What EU Offers to Developing Countries

Manila Bulletin, April 14, 2004 | Go to article overview

What EU Offers to Developing Countries


Byline: Commissioner FRANZ FISCHLER

WE will only make headway in Doha Development Agenda if developing countries are convinced that they are not getting a rough deal from the World Trade Organization (WTO) and trade liberalization. If the poorer countries are to benefit, they need much better market opportunities, they need support to meet international production standards, they need a steep cut in trade-distorting agricultural subsidies in rich countries, including the European Union (EU), they need special treatment.

That is precisely what the EU is proposing.

Contrary to what many believe, the European Union is not a fortress. The EU is the worlds largest customer for farm products from developing countries, importing as much as the US, Japan, Canada, Australia, and New Zealand taken together. The EU alone absorbs around 85 percent of Africas agricultural exports. And the average tariff for imports of farm goods to Europe is 10.5 percent, whereas the average tariff in Brazil is 30 percent and among developing countries 60 percent.

But, no doubt, we still can do more and better.

So, what is the EU offering?

1. We are ready to completely eliminate our export subsidies for products of interest for developing countries. This is a major shift in the EUs position. Our only condition is that other forms of export promotion, which equally harm developing countries, such as US export credits and export support in the guise of "food aid," or Canadas and others state trading monopolies have to go as well.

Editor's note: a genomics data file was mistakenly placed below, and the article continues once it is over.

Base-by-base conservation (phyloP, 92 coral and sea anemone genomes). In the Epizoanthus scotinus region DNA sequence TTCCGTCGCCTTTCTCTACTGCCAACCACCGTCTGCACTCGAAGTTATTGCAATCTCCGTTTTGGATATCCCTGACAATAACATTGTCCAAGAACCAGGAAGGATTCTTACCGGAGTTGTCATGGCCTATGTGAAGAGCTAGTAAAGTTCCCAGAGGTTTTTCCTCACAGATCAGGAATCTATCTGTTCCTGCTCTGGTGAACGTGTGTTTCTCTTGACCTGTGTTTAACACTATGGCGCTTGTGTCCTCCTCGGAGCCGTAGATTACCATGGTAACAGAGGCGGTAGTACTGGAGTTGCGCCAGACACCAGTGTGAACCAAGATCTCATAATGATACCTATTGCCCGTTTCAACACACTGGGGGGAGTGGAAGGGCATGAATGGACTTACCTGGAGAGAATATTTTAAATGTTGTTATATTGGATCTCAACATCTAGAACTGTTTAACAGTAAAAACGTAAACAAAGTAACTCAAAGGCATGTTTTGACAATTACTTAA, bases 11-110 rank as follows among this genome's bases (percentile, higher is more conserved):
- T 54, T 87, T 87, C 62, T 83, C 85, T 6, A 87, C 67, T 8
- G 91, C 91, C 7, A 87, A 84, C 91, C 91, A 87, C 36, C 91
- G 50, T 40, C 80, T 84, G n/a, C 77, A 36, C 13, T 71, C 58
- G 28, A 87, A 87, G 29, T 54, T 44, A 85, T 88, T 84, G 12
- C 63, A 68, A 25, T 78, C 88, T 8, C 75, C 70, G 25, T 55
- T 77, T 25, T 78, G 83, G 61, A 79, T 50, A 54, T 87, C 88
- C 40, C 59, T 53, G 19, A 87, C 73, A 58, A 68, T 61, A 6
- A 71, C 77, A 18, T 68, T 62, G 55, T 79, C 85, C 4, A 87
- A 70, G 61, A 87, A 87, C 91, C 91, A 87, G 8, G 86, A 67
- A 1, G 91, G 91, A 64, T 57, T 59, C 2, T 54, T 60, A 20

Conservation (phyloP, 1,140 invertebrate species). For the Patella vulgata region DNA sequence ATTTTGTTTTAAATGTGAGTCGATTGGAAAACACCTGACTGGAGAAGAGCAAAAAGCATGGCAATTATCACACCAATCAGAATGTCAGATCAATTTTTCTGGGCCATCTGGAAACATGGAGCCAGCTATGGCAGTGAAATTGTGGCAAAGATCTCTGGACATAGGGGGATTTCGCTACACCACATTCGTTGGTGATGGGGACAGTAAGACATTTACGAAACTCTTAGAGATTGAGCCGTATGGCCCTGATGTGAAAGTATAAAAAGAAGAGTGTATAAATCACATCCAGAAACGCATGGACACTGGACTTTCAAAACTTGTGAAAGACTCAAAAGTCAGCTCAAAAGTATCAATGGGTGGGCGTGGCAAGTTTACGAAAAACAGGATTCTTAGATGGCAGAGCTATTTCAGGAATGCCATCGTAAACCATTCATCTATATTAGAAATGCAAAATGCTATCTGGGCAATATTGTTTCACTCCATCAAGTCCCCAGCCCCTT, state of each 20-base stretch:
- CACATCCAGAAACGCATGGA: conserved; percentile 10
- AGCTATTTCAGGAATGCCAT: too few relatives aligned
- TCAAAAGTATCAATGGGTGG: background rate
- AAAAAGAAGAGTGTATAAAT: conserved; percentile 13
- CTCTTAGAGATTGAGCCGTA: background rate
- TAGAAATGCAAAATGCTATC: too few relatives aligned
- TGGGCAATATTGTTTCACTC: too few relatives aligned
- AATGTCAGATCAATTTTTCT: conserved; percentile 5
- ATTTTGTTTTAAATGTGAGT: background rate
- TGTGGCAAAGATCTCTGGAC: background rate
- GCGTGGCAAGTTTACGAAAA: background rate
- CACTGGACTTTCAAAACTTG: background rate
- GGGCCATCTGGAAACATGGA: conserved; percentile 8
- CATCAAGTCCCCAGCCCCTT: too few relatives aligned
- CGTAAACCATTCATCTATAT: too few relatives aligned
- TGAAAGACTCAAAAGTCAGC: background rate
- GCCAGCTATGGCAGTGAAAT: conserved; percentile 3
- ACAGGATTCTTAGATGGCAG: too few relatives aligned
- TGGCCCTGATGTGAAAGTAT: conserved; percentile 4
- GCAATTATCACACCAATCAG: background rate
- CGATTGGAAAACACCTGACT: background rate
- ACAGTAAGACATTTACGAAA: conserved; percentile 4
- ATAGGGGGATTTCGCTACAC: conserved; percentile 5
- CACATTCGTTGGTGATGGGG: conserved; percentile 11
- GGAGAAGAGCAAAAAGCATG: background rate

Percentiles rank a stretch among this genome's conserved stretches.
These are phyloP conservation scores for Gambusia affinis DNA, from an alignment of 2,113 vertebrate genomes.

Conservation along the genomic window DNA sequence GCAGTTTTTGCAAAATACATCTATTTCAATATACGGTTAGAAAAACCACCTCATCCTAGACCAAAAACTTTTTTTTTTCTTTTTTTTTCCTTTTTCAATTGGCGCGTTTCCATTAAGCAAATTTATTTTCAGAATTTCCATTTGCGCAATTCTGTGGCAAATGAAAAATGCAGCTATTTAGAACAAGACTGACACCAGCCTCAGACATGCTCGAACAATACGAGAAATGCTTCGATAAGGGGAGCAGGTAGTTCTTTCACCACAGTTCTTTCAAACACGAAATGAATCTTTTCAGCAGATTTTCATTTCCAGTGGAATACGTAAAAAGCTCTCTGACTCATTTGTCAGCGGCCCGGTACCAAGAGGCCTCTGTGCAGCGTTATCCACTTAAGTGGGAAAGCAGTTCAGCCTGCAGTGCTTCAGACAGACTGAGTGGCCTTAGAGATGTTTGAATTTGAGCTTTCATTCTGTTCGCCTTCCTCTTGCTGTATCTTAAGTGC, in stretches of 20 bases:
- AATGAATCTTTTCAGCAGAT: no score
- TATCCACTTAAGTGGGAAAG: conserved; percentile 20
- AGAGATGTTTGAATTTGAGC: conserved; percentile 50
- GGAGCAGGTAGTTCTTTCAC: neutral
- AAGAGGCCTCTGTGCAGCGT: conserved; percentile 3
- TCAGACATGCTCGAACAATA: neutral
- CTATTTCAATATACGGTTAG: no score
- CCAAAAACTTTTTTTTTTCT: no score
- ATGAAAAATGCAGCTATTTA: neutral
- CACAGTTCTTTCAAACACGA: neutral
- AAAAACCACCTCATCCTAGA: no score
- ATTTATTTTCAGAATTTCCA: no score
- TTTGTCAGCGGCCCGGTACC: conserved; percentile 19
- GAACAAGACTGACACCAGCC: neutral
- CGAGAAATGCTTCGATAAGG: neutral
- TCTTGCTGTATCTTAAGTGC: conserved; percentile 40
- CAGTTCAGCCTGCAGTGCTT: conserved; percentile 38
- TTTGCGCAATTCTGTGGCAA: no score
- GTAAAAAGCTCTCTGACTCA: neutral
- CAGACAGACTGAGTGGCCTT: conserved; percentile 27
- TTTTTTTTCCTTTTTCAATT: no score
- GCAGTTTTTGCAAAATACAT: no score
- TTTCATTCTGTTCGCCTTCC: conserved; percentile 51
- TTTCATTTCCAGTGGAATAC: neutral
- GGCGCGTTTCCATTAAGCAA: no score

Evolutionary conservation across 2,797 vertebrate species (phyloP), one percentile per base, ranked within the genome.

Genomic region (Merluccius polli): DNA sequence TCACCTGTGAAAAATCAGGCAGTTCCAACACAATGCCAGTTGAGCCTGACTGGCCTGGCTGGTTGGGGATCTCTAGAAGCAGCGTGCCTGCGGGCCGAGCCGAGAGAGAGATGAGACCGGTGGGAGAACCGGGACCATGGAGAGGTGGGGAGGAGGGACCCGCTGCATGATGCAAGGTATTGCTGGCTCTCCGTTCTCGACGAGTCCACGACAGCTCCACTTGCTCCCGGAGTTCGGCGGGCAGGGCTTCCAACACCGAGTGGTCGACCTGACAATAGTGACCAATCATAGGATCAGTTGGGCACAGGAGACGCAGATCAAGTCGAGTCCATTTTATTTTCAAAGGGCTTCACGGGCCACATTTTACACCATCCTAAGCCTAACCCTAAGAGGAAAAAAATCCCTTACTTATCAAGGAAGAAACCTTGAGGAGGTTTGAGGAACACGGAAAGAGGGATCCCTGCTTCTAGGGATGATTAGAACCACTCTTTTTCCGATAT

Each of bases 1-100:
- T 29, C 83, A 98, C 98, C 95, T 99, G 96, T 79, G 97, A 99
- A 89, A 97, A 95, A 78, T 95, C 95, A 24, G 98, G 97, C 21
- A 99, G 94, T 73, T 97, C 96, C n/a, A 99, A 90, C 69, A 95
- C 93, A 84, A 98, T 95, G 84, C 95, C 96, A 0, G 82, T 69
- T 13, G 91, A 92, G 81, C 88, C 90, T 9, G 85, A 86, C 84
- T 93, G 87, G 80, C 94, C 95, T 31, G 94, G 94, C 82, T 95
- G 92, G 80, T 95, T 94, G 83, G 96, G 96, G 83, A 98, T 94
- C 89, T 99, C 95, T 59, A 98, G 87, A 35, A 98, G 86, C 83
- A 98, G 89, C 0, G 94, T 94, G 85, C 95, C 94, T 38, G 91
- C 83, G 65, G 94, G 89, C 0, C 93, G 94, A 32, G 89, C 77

2. Developing countries should have the right to cut their tariffs and trade distorting farm subsidies considerably less and over a longer period.

3. We want a "food security box" to help developing countries meet their justified concerns on sensitive agricultural crops, while a special safeguard instrument should ensure their food security.

4. Developing countries should also need the possibility to support their agricultural sector for developmental reasons.

5. All industrialized countries shall give completely duty and quota free access to their markets for exports from the 49 poorest countries in the world. The EU has already made this step, now it is time that the other industrialized countries follow our example.

6. We further propose that industrialized states shall grant zero duty access to at least 50 percent of their imports from the remaining developing countries.

7. And the EU finally offered to address tariff escalation, which undermines to such a significant extent the ability of developing countries to develop value-added exports.

We also have to address cotton in the WTO talks. African cotton has already free market access in the EU, we do not pay any export subsidies and are with 2 percent of the worlds production price takers, not price makers. In general access to a number of other major markets has to be improved. We must also continue our efforts to reduce trade distorting support within the ongoing WTO Round. Europe is ready to do its part. We are about to take a decision to make our subsidies for cotton trade friendly. I hope that other rich countries will follow the EUs lead.

But facilitating trade alone is not a sufficient answer.

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